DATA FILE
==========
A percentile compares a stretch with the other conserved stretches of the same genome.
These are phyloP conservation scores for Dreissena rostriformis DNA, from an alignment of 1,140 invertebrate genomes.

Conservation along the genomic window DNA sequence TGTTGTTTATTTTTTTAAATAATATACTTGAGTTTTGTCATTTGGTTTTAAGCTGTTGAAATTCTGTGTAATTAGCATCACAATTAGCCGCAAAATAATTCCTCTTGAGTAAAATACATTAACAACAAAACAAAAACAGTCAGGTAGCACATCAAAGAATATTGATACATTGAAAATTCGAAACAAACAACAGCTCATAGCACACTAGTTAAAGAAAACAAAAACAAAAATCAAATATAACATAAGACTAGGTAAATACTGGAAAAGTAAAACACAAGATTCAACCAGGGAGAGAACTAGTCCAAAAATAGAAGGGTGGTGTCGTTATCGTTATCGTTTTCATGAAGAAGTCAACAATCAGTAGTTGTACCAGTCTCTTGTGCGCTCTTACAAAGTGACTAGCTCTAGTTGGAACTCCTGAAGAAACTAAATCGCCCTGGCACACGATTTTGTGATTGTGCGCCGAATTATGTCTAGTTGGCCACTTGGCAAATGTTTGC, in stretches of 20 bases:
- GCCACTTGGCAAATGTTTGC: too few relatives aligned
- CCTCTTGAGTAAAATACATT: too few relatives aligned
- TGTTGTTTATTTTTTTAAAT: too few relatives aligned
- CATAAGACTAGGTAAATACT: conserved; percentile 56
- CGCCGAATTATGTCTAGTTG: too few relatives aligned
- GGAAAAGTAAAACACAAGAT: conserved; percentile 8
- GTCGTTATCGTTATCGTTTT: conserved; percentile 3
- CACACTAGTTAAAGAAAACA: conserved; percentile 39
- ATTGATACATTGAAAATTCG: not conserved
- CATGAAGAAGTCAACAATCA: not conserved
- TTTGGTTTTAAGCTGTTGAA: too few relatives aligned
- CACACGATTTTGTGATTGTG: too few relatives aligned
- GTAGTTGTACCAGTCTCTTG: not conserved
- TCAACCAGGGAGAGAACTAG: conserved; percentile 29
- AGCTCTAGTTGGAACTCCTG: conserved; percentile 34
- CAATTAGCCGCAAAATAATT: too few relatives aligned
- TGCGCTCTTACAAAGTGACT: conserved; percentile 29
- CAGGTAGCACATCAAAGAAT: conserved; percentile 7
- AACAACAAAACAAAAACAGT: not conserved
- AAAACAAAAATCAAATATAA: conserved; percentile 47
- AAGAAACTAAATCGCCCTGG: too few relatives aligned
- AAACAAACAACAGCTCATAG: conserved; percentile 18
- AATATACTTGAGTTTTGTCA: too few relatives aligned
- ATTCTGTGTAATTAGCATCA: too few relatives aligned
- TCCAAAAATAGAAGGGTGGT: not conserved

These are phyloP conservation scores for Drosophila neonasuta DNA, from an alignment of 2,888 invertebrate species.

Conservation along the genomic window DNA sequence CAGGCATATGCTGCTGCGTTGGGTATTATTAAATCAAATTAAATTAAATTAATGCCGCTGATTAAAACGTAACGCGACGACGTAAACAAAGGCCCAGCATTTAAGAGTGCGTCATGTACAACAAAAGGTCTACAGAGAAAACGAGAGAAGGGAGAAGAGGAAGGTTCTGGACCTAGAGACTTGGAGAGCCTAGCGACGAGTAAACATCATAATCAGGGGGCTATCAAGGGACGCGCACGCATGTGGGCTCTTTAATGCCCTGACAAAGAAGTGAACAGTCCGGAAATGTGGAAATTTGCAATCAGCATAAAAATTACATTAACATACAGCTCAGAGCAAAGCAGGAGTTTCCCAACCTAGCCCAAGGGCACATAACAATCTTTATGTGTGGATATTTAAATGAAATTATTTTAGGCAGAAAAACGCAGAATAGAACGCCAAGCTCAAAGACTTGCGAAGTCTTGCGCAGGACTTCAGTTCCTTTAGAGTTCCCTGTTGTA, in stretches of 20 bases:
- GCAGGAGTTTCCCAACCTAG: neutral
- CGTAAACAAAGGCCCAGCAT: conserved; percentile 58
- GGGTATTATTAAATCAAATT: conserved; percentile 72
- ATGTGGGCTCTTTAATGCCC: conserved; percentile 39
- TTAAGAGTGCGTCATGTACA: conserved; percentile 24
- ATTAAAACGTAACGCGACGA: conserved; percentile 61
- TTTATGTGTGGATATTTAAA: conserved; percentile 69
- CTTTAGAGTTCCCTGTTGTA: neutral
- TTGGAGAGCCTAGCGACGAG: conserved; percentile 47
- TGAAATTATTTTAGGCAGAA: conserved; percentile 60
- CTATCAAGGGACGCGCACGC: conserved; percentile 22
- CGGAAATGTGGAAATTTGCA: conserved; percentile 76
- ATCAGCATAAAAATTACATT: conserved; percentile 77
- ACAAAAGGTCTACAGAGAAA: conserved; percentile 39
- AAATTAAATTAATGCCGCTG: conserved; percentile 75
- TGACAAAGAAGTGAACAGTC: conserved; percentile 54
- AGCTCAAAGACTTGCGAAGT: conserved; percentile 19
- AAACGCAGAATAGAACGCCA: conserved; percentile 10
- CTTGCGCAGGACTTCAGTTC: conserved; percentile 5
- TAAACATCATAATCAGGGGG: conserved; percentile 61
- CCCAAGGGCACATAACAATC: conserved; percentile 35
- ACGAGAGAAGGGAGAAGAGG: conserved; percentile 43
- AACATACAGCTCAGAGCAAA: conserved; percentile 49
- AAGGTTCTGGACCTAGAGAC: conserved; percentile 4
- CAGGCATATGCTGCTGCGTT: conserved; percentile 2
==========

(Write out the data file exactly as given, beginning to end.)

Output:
A percentile compares a stretch with the other conserved stretches of the same genome.
These are phyloP conservation scores for Dreissena rostriformis DNA, from an alignment of 1,140 invertebrate genomes.

Conservation along the genomic window DNA sequence TGTTGTTTATTTTTTTAAATAATATACTTGAGTTTTGTCATTTGGTTTTAAGCTGTTGAAATTCTGTGTAATTAGCATCACAATTAGCCGCAAAATAATTCCTCTTGAGTAAAATACATTAACAACAAAACAAAAACAGTCAGGTAGCACATCAAAGAATATTGATACATTGAAAATTCGAAACAAACAACAGCTCATAGCACACTAGTTAAAGAAAACAAAAACAAAAATCAAATATAACATAAGACTAGGTAAATACTGGAAAAGTAAAACACAAGATTCAACCAGGGAGAGAACTAGTCCAAAAATAGAAGGGTGGTGTCGTTATCGTTATCGTTTTCATGAAGAAGTCAACAATCAGTAGTTGTACCAGTCTCTTGTGCGCTCTTACAAAGTGACTAGCTCTAGTTGGAACTCCTGAAGAAACTAAATCGCCCTGGCACACGATTTTGTGATTGTGCGCCGAATTATGTCTAGTTGGCCACTTGGCAAATGTTTGC, in stretches of 20 bases:
- GCCACTTGGCAAATGTTTGC: too few relatives aligned
- CCTCTTGAGTAAAATACATT: too few relatives aligned
- TGTTGTTTATTTTTTTAAAT: too few relatives aligned
- CATAAGACTAGGTAAATACT: conserved; percentile 56
- CGCCGAATTATGTCTAGTTG: too few relatives aligned
- GGAAAAGTAAAACACAAGAT: conserved; percentile 8
- GTCGTTATCGTTATCGTTTT: conserved; percentile 3
- CACACTAGTTAAAGAAAACA: conserved; percentile 39
- ATTGATACATTGAAAATTCG: not conserved
- CATGAAGAAGTCAACAATCA: not conserved
- TTTGGTTTTAAGCTGTTGAA: too few relatives aligned
- CACACGATTTTGTGATTGTG: too few relatives aligned
- GTAGTTGTACCAGTCTCTTG: not conserved
- TCAACCAGGGAGAGAACTAG: conserved; percentile 29
- AGCTCTAGTTGGAACTCCTG: conserved; percentile 34
- CAATTAGCCGCAAAATAATT: too few relatives aligned
- TGCGCTCTTACAAAGTGACT: conserved; percentile 29
- CAGGTAGCACATCAAAGAAT: conserved; percentile 7
- AACAACAAAACAAAAACAGT: not conserved
- AAAACAAAAATCAAATATAA: conserved; percentile 47
- AAGAAACTAAATCGCCCTGG: too few relatives aligned
- AAACAAACAACAGCTCATAG: conserved; percentile 18
- AATATACTTGAGTTTTGTCA: too few relatives aligned
- ATTCTGTGTAATTAGCATCA: too few relatives aligned
- TCCAAAAATAGAAGGGTGGT: not conserved

These are phyloP conservation scores for Drosophila neonasuta DNA, from an alignment of 2,888 invertebrate species.

Conservation along the genomic window DNA sequence CAGGCATATGCTGCTGCGTTGGGTATTATTAAATCAAATTAAATTAAATTAATGCCGCTGATTAAAACGTAACGCGACGACGTAAACAAAGGCCCAGCATTTAAGAGTGCGTCATGTACAACAAAAGGTCTACAGAGAAAACGAGAGAAGGGAGAAGAGGAAGGTTCTGGACCTAGAGACTTGGAGAGCCTAGCGACGAGTAAACATCATAATCAGGGGGCTATCAAGGGACGCGCACGCATGTGGGCTCTTTAATGCCCTGACAAAGAAGTGAACAGTCCGGAAATGTGGAAATTTGCAATCAGCATAAAAATTACATTAACATACAGCTCAGAGCAAAGCAGGAGTTTCCCAACCTAGCCCAAGGGCACATAACAATCTTTATGTGTGGATATTTAAATGAAATTATTTTAGGCAGAAAAACGCAGAATAGAACGCCAAGCTCAAAGACTTGCGAAGTCTTGCGCAGGACTTCAGTTCCTTTAGAGTTCCCTGTTGTA, in stretches of 20 bases:
- GCAGGAGTTTCCCAACCTAG: neutral
- CGTAAACAAAGGCCCAGCAT: conserved; percentile 58
- GGGTATTATTAAATCAAATT: conserved; percentile 72
- ATGTGGGCTCTTTAATGCCC: conserved; percentile 39
- TTAAGAGTGCGTCATGTACA: conserved; percentile 24
- ATTAAAACGTAACGCGACGA: conserved; percentile 61
- TTTATGTGTGGATATTTAAA: conserved; percentile 69
- CTTTAGAGTTCCCTGTTGTA: neutral
- TTGGAGAGCCTAGCGACGAG: conserved; percentile 47
- TGAAATTATTTTAGGCAGAA: conserved; percentile 60
- CTATCAAGGGACGCGCACGC: conserved; percentile 22
- CGGAAATGTGGAAATTTGCA: conserved; percentile 76
- ATCAGCATAAAAATTACATT: conserved; percentile 77
- ACAAAAGGTCTACAGAGAAA: conserved; percentile 39
- AAATTAAATTAATGCCGCTG: conserved; percentile 75
- TGACAAAGAAGTGAACAGTC: conserved; percentile 54
- AGCTCAAAGACTTGCGAAGT: conserved; percentile 19
- AAACGCAGAATAGAACGCCA: conserved; percentile 10
- CTTGCGCAGGACTTCAGTTC: conserved; percentile 5
- TAAACATCATAATCAGGGGG: conserved; percentile 61
- CCCAAGGGCACATAACAATC: conserved; percentile 35
- ACGAGAGAAGGGAGAAGAGG: conserved; percentile 43
- AACATACAGCTCAGAGCAAA: conserved; percentile 49
- AAGGTTCTGGACCTAGAGAC: conserved; percentile 4
- CAGGCATATGCTGCTGCGTT: conserved; percentile 2